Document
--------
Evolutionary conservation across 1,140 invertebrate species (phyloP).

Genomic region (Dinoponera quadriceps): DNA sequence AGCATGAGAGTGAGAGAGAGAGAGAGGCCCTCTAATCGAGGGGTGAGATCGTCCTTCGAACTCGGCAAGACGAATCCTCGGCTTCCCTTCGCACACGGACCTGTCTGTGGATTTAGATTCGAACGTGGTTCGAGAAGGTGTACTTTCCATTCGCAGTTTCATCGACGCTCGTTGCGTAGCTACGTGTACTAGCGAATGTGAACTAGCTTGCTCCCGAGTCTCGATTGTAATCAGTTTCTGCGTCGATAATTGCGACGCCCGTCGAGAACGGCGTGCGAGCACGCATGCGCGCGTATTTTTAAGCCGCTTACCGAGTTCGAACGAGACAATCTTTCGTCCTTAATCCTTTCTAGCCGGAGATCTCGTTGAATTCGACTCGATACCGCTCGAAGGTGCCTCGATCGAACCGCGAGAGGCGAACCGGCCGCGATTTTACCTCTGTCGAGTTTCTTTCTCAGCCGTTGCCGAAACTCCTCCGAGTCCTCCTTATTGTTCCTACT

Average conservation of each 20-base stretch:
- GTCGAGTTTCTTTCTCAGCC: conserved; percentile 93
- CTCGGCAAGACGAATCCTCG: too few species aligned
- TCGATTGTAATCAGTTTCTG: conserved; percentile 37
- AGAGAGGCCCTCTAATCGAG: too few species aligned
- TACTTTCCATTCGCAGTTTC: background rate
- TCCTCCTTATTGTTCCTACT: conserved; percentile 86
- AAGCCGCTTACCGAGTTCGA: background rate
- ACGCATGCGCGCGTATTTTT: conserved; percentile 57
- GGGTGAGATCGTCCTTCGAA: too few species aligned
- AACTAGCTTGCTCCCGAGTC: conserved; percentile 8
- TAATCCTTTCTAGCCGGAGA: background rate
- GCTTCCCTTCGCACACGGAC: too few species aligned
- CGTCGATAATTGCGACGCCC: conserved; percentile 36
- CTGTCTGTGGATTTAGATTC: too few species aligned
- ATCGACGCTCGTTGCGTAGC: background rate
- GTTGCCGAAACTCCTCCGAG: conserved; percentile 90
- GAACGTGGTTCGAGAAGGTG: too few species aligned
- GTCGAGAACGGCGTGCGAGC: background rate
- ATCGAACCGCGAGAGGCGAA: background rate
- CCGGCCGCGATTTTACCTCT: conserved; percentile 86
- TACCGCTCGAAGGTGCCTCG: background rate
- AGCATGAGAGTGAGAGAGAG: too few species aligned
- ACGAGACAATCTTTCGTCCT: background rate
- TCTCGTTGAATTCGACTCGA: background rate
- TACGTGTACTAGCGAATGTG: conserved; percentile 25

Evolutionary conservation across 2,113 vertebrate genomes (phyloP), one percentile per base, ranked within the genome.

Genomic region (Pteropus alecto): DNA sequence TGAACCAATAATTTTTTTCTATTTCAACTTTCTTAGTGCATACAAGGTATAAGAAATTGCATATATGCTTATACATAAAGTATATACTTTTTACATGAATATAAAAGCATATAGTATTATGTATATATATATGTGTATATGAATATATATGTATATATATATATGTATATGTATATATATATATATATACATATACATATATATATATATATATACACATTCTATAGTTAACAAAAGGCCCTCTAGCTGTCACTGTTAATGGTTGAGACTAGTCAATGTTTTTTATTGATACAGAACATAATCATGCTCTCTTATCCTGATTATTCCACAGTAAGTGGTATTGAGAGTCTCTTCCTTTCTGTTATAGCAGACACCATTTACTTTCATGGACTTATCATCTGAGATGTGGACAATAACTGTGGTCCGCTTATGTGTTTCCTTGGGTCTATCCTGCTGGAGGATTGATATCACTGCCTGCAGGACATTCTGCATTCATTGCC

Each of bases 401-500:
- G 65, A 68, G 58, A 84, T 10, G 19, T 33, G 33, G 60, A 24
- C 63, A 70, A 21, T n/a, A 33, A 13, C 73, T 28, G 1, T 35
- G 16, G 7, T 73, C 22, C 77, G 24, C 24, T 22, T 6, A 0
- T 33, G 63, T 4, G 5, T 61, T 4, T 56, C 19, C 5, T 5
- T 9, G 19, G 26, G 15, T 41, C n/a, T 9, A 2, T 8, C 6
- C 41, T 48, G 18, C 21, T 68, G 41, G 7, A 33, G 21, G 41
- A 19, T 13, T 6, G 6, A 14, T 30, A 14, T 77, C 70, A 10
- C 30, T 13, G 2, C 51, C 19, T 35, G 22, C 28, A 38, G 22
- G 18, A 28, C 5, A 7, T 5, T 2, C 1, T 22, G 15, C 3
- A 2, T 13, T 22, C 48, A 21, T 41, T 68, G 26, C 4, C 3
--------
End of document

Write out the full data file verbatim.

Evolutionary conservation across 1,140 invertebrate species (phyloP).

Genomic region (Dinoponera quadriceps): DNA sequence AGCATGAGAGTGAGAGAGAGAGAGAGGCCCTCTAATCGAGGGGTGAGATCGTCCTTCGAACTCGGCAAGACGAATCCTCGGCTTCCCTTCGCACACGGACCTGTCTGTGGATTTAGATTCGAACGTGGTTCGAGAAGGTGTACTTTCCATTCGCAGTTTCATCGACGCTCGTTGCGTAGCTACGTGTACTAGCGAATGTGAACTAGCTTGCTCCCGAGTCTCGATTGTAATCAGTTTCTGCGTCGATAATTGCGACGCCCGTCGAGAACGGCGTGCGAGCACGCATGCGCGCGTATTTTTAAGCCGCTTACCGAGTTCGAACGAGACAATCTTTCGTCCTTAATCCTTTCTAGCCGGAGATCTCGTTGAATTCGACTCGATACCGCTCGAAGGTGCCTCGATCGAACCGCGAGAGGCGAACCGGCCGCGATTTTACCTCTGTCGAGTTTCTTTCTCAGCCGTTGCCGAAACTCCTCCGAGTCCTCCTTATTGTTCCTACT

Average conservation of each 20-base stretch:
- GTCGAGTTTCTTTCTCAGCC: conserved; percentile 93
- CTCGGCAAGACGAATCCTCG: too few species aligned
- TCGATTGTAATCAGTTTCTG: conserved; percentile 37
- AGAGAGGCCCTCTAATCGAG: too few species aligned
- TACTTTCCATTCGCAGTTTC: background rate
- TCCTCCTTATTGTTCCTACT: conserved; percentile 86
- AAGCCGCTTACCGAGTTCGA: background rate
- ACGCATGCGCGCGTATTTTT: conserved; percentile 57
- GGGTGAGATCGTCCTTCGAA: too few species aligned
- AACTAGCTTGCTCCCGAGTC: conserved; percentile 8
- TAATCCTTTCTAGCCGGAGA: background rate
- GCTTCCCTTCGCACACGGAC: too few species aligned
- CGTCGATAATTGCGACGCCC: conserved; percentile 36
- CTGTCTGTGGATTTAGATTC: too few species aligned
- ATCGACGCTCGTTGCGTAGC: background rate
- GTTGCCGAAACTCCTCCGAG: conserved; percentile 90
- GAACGTGGTTCGAGAAGGTG: too few species aligned
- GTCGAGAACGGCGTGCGAGC: background rate
- ATCGAACCGCGAGAGGCGAA: background rate
- CCGGCCGCGATTTTACCTCT: conserved; percentile 86
- TACCGCTCGAAGGTGCCTCG: background rate
- AGCATGAGAGTGAGAGAGAG: too few species aligned
- ACGAGACAATCTTTCGTCCT: background rate
- TCTCGTTGAATTCGACTCGA: background rate
- TACGTGTACTAGCGAATGTG: conserved; percentile 25

Evolutionary conservation across 2,113 vertebrate genomes (phyloP), one percentile per base, ranked within the genome.

Genomic region (Pteropus alecto): DNA sequence TGAACCAATAATTTTTTTCTATTTCAACTTTCTTAGTGCATACAAGGTATAAGAAATTGCATATATGCTTATACATAAAGTATATACTTTTTACATGAATATAAAAGCATATAGTATTATGTATATATATATGTGTATATGAATATATATGTATATATATATATGTATATGTATATATATATATATATACATATACATATATATATATATATATACACATTCTATAGTTAACAAAAGGCCCTCTAGCTGTCACTGTTAATGGTTGAGACTAGTCAATGTTTTTTATTGATACAGAACATAATCATGCTCTCTTATCCTGATTATTCCACAGTAAGTGGTATTGAGAGTCTCTTCCTTTCTGTTATAGCAGACACCATTTACTTTCATGGACTTATCATCTGAGATGTGGACAATAACTGTGGTCCGCTTATGTGTTTCCTTGGGTCTATCCTGCTGGAGGATTGATATCACTGCCTGCAGGACATTCTGCATTCATTGCC

Each of bases 401-500:
- G 65, A 68, G 58, A 84, T 10, G 19, T 33, G 33, G 60, A 24
- C 63, A 70, A 21, T n/a, A 33, A 13, C 73, T 28, G 1, T 35
- G 16, G 7, T 73, C 22, C 77, G 24, C 24, T 22, T 6, A 0
- T 33, G 63, T 4, G 5, T 61, T 4, T 56, C 19, C 5, T 5
- T 9, G 19, G 26, G 15, T 41, C n/a, T 9, A 2, T 8, C 6
- C 41, T 48, G 18, C 21, T 68, G 41, G 7, A 33, G 21, G 41
- A 19, T 13, T 6, G 6, A 14, T 30, A 14, T 77, C 70, A 10
- C 30, T 13, G 2, C 51, C 19, T 35, G 22, C 28, A 38, G 22
- G 18, A 28, C 5, A 7, T 5, T 2, C 1, T 22, G 15, C 3
- A 2, T 13, T 22, C 48, A 21, T 41, T 68, G 26, C 4, C 3